thumbnail
Table 2. Serological responses to XAGE-1b and NY-ESO-1 in relation to NSCLC histological types.

https://doi.org/10.1371/journal.pone.0150623.t002

Assessment of XAGE-1b-specific CD4+ and CD8+ T cell responses

Based on the results of the serological screening, we assessed the 12 antibody responder patients for CD4+ and CD8+ T cell responses to XAGE-1b. To this end, we enriched CD4+ and CD8+ T cells from PBMC of the patients by magnetic cell sorting and stimulated them in the presence of a pool of 17 16-mer overlapping peptides, spanning the complete 81 amino acid sequence of the XAGE-1b protein (Table 1) and cultured them for 14 days in the presence of irradiated autologous APC, rhIL-2 and rhIL-7. At the end of the culture period, we stimulated aliquots of the cultures derived from each patient in the absence or in the presence of the XAGE-1b peptide pool and assessed responsiveness to XAGE-1b in a 4hr standard intracellular cytokine staining assay, using antibodies specific for IFN-γ and IL-17. We analysed the samples by flow cytometry (Fig 2A and 2C) and compared the proportion of IFN-γ producing cells obtained for each culture in relation to it’s own baseline response (in the absence of peptides) to confirm the antigen-specific response. CD4+ T cell responses were considered significant when the proportion of CD4+ T cells producing IFN-γ in the presence of the peptide pool was at least 3-fold higher than that observed at baseline. Based on these criteria, we detected significant CD4+ T cell responses to XAGE-1b in all seropositive patients (Fig 2B), In contrast, only in the case of 1 patient, we detected a XAGE-1b specific CD8+ T cell response (Fig 2D). However, we failed to detect specific production of IL-17 in response to XAGE-1b for any of the cultures.

thumbnail
Fig 2. Assessment of circulating CD4+ and CD8+ T cell responses to XAGE-1b in NSCLC patients.

(A, C) The presence of XAGE-1b specific CD4+ (A) and CD8+ (C) T cell responses was assessed in peptide pool stimulated cultures by intracellular cytokine staining, with cytokine specific antibodies αIFN-γ and αIL-17, after stimulation in the absence or the presence of the XAGE-1b peptide pool. The percentages of IFN-γ producing cells are shown in the upper left quadrants of each dot plot, showing increased IFN-γ production in peptide stimulated samples. The data shown are an example of a CD4+ and CD8+ T cell responder patient. (B, D) Summary of the CD4+ and CD8+ T cell responses are shown for all the 12 seropositive patients. As shown in (B), CD4+ responses are detected for all seropositive patients, whereas a significant CD8+ response was identified only in 1 patient, NA703 (D). Values at least 3-fold higher than baseline (no peptide) were considered significant.

https://doi.org/10.1371/journal.pone.0150623.g002

Generation of CD4+ T cell clones, assessment of the active peptides and HLA restriction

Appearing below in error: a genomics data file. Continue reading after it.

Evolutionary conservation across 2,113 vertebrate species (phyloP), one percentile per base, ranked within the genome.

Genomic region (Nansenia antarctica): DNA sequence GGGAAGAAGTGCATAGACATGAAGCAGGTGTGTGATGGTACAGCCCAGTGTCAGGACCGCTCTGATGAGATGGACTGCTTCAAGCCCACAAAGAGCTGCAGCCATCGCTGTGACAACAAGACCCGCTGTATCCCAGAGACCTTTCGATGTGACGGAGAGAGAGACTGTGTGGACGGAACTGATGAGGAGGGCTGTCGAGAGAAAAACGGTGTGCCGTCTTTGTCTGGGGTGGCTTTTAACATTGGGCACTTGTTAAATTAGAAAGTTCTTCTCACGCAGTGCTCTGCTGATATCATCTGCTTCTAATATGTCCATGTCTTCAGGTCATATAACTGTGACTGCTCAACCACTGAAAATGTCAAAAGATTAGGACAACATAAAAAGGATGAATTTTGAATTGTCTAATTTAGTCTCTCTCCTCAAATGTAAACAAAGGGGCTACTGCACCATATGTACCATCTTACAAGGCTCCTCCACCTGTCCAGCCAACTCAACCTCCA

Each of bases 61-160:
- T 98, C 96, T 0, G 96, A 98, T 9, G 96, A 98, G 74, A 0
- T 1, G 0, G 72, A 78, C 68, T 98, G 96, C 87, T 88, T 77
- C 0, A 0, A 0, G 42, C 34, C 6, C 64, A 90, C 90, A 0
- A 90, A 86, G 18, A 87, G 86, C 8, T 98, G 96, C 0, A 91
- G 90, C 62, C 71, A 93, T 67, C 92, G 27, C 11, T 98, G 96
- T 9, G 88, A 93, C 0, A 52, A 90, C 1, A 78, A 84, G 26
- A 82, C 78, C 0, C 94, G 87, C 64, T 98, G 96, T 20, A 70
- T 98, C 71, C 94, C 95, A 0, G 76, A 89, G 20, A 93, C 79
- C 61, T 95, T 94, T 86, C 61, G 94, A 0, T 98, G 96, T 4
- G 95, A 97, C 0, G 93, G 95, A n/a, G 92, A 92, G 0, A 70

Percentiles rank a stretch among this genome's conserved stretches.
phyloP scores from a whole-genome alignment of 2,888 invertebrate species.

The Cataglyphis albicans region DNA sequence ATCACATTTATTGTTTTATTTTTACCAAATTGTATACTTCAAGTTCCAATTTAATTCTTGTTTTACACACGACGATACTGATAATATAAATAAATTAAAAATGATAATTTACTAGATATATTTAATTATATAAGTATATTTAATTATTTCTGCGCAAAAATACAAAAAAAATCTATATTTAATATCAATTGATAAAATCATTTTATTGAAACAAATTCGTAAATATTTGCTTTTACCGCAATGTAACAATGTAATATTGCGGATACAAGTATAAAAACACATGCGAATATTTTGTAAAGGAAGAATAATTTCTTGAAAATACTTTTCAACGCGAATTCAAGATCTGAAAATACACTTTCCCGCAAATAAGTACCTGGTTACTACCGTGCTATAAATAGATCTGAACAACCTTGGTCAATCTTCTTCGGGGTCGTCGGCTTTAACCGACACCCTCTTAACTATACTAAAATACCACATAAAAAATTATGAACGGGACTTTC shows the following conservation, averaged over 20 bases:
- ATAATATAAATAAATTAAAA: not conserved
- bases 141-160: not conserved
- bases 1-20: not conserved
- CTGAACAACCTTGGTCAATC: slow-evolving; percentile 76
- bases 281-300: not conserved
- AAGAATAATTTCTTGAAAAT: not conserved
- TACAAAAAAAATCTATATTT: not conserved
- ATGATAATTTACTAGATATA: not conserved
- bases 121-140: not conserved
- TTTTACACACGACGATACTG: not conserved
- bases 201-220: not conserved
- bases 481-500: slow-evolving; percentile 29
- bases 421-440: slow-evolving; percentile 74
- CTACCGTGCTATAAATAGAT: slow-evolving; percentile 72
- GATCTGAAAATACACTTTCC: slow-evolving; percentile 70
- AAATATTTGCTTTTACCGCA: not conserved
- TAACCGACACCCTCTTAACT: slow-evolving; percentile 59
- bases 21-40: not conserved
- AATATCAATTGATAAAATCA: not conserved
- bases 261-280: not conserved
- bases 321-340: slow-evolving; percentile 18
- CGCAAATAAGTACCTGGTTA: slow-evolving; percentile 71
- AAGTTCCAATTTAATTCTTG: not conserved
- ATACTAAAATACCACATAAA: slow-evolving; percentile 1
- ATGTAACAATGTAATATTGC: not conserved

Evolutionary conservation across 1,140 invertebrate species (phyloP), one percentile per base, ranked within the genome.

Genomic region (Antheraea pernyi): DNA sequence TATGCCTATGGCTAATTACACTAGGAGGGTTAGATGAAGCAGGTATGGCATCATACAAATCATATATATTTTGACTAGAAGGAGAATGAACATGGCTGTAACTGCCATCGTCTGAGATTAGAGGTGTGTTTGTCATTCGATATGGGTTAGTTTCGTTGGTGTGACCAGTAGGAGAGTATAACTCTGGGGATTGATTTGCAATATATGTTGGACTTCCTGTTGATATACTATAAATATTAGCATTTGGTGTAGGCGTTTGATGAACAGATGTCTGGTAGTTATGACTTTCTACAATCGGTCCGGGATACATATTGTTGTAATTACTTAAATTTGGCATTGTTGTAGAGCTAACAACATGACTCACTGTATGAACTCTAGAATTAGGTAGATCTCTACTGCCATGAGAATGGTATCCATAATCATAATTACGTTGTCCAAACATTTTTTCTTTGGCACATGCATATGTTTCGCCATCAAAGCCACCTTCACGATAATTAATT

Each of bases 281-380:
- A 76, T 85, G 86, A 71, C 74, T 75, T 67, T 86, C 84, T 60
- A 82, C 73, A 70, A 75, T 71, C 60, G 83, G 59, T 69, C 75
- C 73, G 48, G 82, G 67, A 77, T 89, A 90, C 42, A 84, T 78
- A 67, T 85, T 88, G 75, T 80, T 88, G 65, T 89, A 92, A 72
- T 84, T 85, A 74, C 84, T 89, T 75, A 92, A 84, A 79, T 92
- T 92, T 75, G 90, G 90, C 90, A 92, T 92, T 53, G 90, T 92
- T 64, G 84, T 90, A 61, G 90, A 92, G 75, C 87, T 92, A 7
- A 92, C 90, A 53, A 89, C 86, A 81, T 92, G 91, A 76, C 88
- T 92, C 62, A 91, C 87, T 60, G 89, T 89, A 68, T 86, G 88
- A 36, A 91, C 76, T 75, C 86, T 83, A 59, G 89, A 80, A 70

We isolated XAGE-1b reactive CD4+ T cells from one of the XAGE-1b seropositive patients, NA555, by enriching the fraction of cells that secreted IFN-γ specifically in response to the XAGE-1b peptide pool, by Miltenyi IFN-γ capture assay (Fig 3A). To obtain specific clones, we cultured the isolated cells under limiting dilution conditions, expanded them and then assessed them in the absence or in the presence of the XAGE-1b peptide pool (Fig 3B). We obtained 14 XAGE-1b specific CD4+ T cell clones, that we characterized for their fine specificity by assessing reactivity towards the 17 overlapping single peptides composing the XAGE-1b peptide pool. We initially tested the single peptides in subpools of 3 peptides each and determined that the reactive peptides were localized in the first 2 subpools including peptides C1-C3 and C4-C6 (Table 1). We then assessed the response to the single peptides included in those regions. Fig 3C (left panel) shows an example of this analysis for a XAGE-1b reactive CD4+ T-cell clone (clone A8C7) that recognized peptide C3. A summary of the fine specificity assessment of the 14 CD4+ T-cell clones is shown in Fig 3C (right panel). 10/14 clones were reactive to peptide C3, 1 clone recognized peptides C3 and C4, 1 clone recognized peptide C4, and 2 clones recognized peptide C5. Altogether, we found 4 different fine specificities. Based on this reactivity, we determined the MHC class II molecules restricting antigen recognition of single clones representative of the 4 fine specificities. To this end, we assessed antigen recognition in the presence of αDP, αDQ, αDR and αDR52b specific antibodies, in the context of an IFN-γ secretion assay, where each clone was tested in the presence or in the absence of the reactive peptide. Fig 4A shows an example of an MHC class II restriction assay performed with the CD4 T-cell clone B2F8, which recognized peptide C3. As shown, we determined that antigen recognition by the clone was specifically inhibited by the αDR antibody, while no inhibition was detected with αDP and αDQ blocking antibodies, indicating that this clone was restricted by HLA-DR. Similar results were obtained for the other clones. We then aimed at identifying the HLA-DR restricting allele. HLA-DR molecular typing revealed that NA555 expressed the DRB1*01 and DRB1*13 alleles. To determine which of these molecules was the restricting allele, we stimulated the CD4+ T-cell clones in the presence of LDR1 cells (mouse fibroblasts transfected with HLA-DR1) or EBV-transformed B-cell lines (EBV 149, EBV 156) expressing the DR13 allele. We pre-incubated APC with the reactive peptides and assessed their capacity to present the corresponding XAGE-1b peptide to the CD4 T-cell clones. Responses were determined by measuring the amount of IFN-γ in 24-hour culture supernatants, by ELISA. For all clones, we detected peptide recognition in the presence of the EBV-B cell lines (EBV 149, EBV 156) expressing DRB1*13 but not in the presence of LDR1 cells (Fig 4B).